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Broad money growth slows – but

Broad money growth is slowing in the five largest world economies But, apart from in China, it remains rapid by historical standards The risk of sustained above-target inflation remains very much alive The last time I looked at broad money growth in the five largest world economies (the United States,…

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What surveys say about inflation

The Fed maintains that high US inflation is transitory UK and EA inflation is low, but is it measured correctly? Business and consumer surveys show higher EA inflationary pressures In an article in The Times on Monday 27th July, my former colleague Simon Ward is quoted arguing that current British inflation is rather higher than…

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El Salvador and Bitcoin – a silly decision

El Salvador has voted to make Bitcoin legal tender. It is difficult to see any rationale for this. In fact, it is a ridiculous move, highlighting President Bukele’s ignorance of economics In early June, the Congress of El Salvador, acting on a proposal from President Nayib Bukele, passed a law…

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Move along, nothing to see – the nonchalance of central banks

Inflation continues to accelerate in most advanced economies. This is true for both monthly and annual data, both headline and core. So why are central banks so sanguine about inflation developments? Recent months have, on the whole, seen inflation continue to accelerate in most of the large advanced economies. As…

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Ignore 12-month inflation, look at recent numbers

Inflation numbers are coming in above expectations and inflation concerns are rising But 12-month numbers are not that important, what matters is more recent data Central banks remain sanguine about inflation, meaning they are likely to react late Inflation in the major world economies continues to edge up. Recent data…

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US credit trends support optimistic outlook

US consumer and corporate loan growth are picking up The Fed ignores money, pays attention to credit Central banks say one thing, do another US broad money growth is accelerating again after easing somewhat in late 2020.[1] In the year to February, broad money grew by 14.1%. While this was the…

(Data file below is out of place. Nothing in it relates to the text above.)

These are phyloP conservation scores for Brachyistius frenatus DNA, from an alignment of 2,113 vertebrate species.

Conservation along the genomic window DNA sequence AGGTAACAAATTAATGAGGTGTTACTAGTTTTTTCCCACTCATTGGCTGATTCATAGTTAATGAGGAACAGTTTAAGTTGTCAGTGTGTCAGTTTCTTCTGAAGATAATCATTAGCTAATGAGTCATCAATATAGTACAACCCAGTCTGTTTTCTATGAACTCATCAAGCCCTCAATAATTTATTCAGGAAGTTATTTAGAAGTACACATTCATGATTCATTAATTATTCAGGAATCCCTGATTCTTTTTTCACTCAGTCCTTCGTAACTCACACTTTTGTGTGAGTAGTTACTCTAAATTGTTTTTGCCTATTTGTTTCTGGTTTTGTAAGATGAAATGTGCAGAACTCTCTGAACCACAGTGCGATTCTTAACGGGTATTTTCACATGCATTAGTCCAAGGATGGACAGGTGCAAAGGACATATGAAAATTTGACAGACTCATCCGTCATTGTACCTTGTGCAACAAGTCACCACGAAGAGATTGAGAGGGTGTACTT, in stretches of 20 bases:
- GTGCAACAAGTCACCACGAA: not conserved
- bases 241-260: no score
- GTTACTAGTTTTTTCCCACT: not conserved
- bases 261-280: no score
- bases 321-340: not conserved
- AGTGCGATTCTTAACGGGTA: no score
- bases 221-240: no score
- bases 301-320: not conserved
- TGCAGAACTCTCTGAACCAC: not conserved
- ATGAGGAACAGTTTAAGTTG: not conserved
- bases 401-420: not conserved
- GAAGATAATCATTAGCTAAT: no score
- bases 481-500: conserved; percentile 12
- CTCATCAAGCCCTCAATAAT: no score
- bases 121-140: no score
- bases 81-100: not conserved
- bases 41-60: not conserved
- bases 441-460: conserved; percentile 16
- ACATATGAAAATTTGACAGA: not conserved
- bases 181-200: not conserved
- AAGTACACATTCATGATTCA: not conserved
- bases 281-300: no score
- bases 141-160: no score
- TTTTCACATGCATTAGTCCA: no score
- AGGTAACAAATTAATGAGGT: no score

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Factored in – but how high and for how long?

Markets have woken up to the inflation risk Central bankers, however, display less concern But markets may still underestimate the extent of coming inflation  Bond yields have begun to rise and equity markets have fallen, both developments apparently because market actors have woken up to the risk of higher inflation.…

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Money has to go somewhere, inflate something

European and US broad money growth is picking up, Chinese and Japanese is weaker. Unless private sector demand to hold cash is limitless, money has to go somewhere. This means continued asset price inflation, or rising consumer price inflation, or both. Late 2020 saw a dichotomy in global broad money…

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Future inflation ≠ past inflation

Recent inflation data is generally weakening.But the pandemic and various degrees of lockdowns make CPI data meaninglessBusiness and consumer surveys are beginning to hint at coming price rises The end of the month is usually when countries publish updated inflation numbers. Latest data show price pressures in the largest economies…

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More on the new Fed policy

The new policy of average inflation targeting involves a loss of clarity. Its credibility is questionable. It means rather higher inflation than markets currently expect. Last month the Fed switched to alternative inflation targeting (AIT), a change covered in a Stein Brothers Comment at the time. However, the change bears…

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